How fire instructors can teach modern adults
Learn how to train firefighters using adult-learning principals and a tiered system driven by mastered skills
Company officers and instructors are faced with meeting the training needs of a multi-generational and culturally diverse firefighting work force.
Firefighter psychology, adult-learning principles, marketing and training mechanics are all critical contributing factors for fire service instructors to get their message through to that work force.
And that’s why Lt. Scott Kraut and Capt. David Barlow, with Fairfax County (Va.) Fire and Rescue, will discuss the necessary knowledge, skills and abilities to conduct productive, meaningful and purpose-driven training at the International Association of Fire Chiefs' Fire-Rescue International conference in August.
Their seminar, "Modern Training Techniques for the Company Officer," will be held Aug. 26; you can register for the conference here.
These two are no strangers to teaching adult firefighters.
Lt. Kraut is currently assigned as a lieutenant on the Tower Ladder at Company 40. Before that, he held a three-year position at the training academy, where he was responsible for and in charge of training 1,400 career and volunteer personnel. He’s a graduate of the West Point leadership program and teaches leadership qualities in all aspects of training from firefighter to battalion chief.
Capt. Barlow is responsible for command competency at the training division for Fairfax County Fire and Rescue. Prior to that, he was in charge of field training. He began his fire service career as a volunteer in 1995 and was appointed to Fairfax County Fire and Rescue in 1998. He has been a fire service instructor since 2002 and teaches habits that promote operational safety and effectiveness.
Their session will cover a variety of proven techniques to get your training programs off the ground and running.
Firefighters come into the fire service typically as adults and have usually already continued their education after high school. However, there are also younger firefighters, especially volunteers, who come into the profession right after high school graduation — others sooner if a junior firefighter program exists.
Lt. Kraut's and Capt. Barlow's methodology is based on Malcolm Knowles’ Adult Learning Theory. In 1980, Knowles made four assumptions about the characteristics of how adults learn that are different from the assumptions about child learners.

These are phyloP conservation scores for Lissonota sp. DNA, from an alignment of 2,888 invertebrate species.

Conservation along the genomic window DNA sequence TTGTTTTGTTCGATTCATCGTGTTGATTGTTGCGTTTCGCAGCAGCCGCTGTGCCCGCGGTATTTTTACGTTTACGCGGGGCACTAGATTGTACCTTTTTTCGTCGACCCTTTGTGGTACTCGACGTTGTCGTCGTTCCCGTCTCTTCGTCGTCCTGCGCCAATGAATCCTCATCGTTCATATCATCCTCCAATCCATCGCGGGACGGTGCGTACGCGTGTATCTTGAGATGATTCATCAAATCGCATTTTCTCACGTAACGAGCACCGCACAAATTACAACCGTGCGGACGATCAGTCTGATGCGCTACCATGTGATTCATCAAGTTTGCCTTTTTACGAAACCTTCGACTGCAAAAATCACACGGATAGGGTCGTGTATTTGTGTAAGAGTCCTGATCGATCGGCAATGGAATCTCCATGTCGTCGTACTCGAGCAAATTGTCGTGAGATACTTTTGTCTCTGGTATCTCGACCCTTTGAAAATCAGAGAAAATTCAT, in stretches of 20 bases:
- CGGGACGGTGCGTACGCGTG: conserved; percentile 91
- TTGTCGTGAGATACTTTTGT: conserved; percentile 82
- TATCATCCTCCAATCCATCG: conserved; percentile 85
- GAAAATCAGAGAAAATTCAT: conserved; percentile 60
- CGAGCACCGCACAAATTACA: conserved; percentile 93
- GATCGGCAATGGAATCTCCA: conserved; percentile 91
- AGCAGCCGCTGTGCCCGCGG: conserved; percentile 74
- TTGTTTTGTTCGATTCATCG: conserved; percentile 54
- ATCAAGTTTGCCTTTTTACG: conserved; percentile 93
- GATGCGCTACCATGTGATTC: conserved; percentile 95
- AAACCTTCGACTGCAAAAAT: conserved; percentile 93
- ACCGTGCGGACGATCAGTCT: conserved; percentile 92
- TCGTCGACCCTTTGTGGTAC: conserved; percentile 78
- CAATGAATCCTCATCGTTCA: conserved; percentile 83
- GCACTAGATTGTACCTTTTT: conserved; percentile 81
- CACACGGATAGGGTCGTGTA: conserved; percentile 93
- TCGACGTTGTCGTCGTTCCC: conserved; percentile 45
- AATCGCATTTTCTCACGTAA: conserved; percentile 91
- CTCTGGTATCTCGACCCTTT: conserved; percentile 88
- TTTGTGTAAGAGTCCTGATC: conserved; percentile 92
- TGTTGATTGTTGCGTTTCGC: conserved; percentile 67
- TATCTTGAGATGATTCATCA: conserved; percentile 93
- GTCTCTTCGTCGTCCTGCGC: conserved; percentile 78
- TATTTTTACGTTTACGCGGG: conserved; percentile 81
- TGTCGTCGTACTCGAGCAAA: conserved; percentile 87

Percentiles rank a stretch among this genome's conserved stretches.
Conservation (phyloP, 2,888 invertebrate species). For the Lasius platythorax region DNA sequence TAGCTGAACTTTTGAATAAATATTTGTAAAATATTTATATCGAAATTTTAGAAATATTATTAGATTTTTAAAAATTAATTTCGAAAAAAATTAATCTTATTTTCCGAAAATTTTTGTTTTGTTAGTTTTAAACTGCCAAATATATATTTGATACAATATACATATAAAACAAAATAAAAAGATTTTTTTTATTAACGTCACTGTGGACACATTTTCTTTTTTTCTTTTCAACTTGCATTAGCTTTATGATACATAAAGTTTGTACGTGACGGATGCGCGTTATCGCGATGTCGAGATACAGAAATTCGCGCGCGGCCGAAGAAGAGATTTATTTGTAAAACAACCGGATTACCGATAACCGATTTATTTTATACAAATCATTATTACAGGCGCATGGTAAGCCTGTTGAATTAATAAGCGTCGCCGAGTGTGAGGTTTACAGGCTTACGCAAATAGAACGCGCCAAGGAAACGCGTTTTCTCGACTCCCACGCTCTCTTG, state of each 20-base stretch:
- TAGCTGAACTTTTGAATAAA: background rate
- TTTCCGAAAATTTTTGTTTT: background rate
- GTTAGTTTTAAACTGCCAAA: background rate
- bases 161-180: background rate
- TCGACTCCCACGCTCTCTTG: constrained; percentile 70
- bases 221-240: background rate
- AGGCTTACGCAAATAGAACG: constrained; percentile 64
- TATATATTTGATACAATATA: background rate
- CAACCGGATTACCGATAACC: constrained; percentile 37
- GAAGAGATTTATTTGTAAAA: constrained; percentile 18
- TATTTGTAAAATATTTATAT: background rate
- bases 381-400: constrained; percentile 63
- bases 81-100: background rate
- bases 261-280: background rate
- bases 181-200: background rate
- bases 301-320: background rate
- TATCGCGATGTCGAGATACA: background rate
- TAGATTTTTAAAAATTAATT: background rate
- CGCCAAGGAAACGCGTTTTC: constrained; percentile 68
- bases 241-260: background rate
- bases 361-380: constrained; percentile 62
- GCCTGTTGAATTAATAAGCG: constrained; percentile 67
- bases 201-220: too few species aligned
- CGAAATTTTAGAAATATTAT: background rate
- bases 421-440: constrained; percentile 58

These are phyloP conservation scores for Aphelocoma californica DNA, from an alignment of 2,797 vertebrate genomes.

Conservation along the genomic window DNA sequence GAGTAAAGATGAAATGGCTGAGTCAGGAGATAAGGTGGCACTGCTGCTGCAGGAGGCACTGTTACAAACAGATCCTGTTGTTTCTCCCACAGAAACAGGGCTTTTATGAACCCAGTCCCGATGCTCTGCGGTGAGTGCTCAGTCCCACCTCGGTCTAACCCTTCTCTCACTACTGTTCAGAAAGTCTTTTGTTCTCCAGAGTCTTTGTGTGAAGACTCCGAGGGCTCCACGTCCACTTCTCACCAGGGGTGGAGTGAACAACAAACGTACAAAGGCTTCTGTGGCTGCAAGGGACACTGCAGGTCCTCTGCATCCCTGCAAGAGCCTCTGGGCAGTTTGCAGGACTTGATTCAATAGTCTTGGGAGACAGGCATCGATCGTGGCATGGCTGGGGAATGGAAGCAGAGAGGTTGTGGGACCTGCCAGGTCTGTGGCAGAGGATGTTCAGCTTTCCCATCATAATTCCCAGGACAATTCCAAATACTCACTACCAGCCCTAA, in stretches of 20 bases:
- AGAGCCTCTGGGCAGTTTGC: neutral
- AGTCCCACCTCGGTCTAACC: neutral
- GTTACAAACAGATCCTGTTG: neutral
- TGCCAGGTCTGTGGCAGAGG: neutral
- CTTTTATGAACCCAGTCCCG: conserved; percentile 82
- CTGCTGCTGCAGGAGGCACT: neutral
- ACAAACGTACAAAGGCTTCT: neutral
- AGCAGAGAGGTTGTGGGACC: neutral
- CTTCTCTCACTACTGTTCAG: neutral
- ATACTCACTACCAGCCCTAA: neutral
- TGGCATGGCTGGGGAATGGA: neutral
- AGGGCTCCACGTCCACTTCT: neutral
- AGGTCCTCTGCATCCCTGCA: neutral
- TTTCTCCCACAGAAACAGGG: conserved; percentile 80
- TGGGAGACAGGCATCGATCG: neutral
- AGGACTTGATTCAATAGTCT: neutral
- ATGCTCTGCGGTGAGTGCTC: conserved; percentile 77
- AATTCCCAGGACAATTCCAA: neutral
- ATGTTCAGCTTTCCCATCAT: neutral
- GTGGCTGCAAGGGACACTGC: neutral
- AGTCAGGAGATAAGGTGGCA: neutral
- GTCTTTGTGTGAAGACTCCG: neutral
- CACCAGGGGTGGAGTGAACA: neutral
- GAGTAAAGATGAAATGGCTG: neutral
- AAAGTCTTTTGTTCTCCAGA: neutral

Their training methodology, derived from many models, including the Knowles theory, relies heavily on both psychology and physiology.
When departments look at training firefighters, they need to differentiate between the adult learner and the younger learner because they require different motivation, Lt. Kraut said.
"They will both have some internal motivation … but we as fire service instructors can build upon that," Lt. Kraut said.
The firefighter's role in the fire service also gives instructors a basis for developing a curriculum specific for that role.
"The adult firefighter learner desires problem solving and direct application more than lecture," Lt. Kraut said. "This makes our practical application much more important and often times priority over lecture."
The training process
Lt. Kraut's and Capt. Barlow's process is multi-faceted, but is based on a tiered system that allows the student to move independently through the process. It does not allow students to progress until they have mastered their current tier.
"There are techniques such as play calling and stress exposure that we use to assist them throughout and also continuing education and recertification to ensure their skills aren't perishable," Lt. Kraut said.
Their session also focuses on the ideal mix of training — whether it is lecture, hands-on or exam-oriented.
"In today's fast-paced, technologically savvy environment, you have to use all of these platforms combined with social media and video to capture the audience," he said. "I would say that lecture is a dying breed, but it has its place depending on the subject and the audience."
Their training techniques, they said, are easy and adaptable for fire chiefs to get their company officers on board with their way of training firefighters. They'll also show attendees video and statistics of their program so they can go back to their department and pitch the training.
"This training can be adopted by any size department, with any size training staff, and the smallest of budgets," Lt. Kraut said.
Both Lt. Kraut and Capt. Barlow are hoping attendees will walk away with a better understanding of proven firefighter-training techniques and take the lecture a step further by implementing their teachings at fire departments across the country.